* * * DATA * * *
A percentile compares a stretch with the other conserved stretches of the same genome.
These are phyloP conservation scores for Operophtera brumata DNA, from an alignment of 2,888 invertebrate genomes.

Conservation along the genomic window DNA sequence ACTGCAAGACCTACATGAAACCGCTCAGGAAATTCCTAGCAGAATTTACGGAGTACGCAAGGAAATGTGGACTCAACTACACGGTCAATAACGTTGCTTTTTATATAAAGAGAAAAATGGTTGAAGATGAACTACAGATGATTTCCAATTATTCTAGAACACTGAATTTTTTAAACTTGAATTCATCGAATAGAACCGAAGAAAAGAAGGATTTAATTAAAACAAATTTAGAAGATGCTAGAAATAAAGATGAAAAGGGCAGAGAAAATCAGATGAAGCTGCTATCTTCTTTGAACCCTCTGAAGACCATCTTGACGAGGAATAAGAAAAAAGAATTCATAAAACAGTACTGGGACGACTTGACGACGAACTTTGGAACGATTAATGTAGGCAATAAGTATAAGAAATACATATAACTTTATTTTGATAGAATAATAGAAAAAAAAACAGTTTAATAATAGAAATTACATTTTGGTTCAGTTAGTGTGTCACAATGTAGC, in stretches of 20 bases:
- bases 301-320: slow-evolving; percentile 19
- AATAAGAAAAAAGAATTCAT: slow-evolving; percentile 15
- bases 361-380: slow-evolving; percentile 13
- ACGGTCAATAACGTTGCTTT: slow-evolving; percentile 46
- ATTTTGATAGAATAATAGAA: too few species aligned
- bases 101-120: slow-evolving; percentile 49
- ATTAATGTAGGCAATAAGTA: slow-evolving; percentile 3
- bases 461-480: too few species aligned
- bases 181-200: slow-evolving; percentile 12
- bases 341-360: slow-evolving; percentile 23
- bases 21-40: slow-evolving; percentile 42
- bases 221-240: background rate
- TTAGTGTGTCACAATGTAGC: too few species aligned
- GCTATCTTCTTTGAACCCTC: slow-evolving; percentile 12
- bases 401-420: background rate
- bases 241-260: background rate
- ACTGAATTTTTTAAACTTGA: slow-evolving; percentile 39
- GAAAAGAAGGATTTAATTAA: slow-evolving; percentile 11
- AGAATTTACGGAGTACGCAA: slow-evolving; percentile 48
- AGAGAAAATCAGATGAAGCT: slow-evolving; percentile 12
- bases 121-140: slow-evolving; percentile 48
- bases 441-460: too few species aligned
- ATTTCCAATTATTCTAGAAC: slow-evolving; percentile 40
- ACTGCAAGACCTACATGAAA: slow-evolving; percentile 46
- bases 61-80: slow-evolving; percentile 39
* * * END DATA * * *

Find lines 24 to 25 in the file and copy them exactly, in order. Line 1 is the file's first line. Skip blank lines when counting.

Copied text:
- bases 121-140: slow-evolving; percentile 48
- bases 441-460: too few species aligned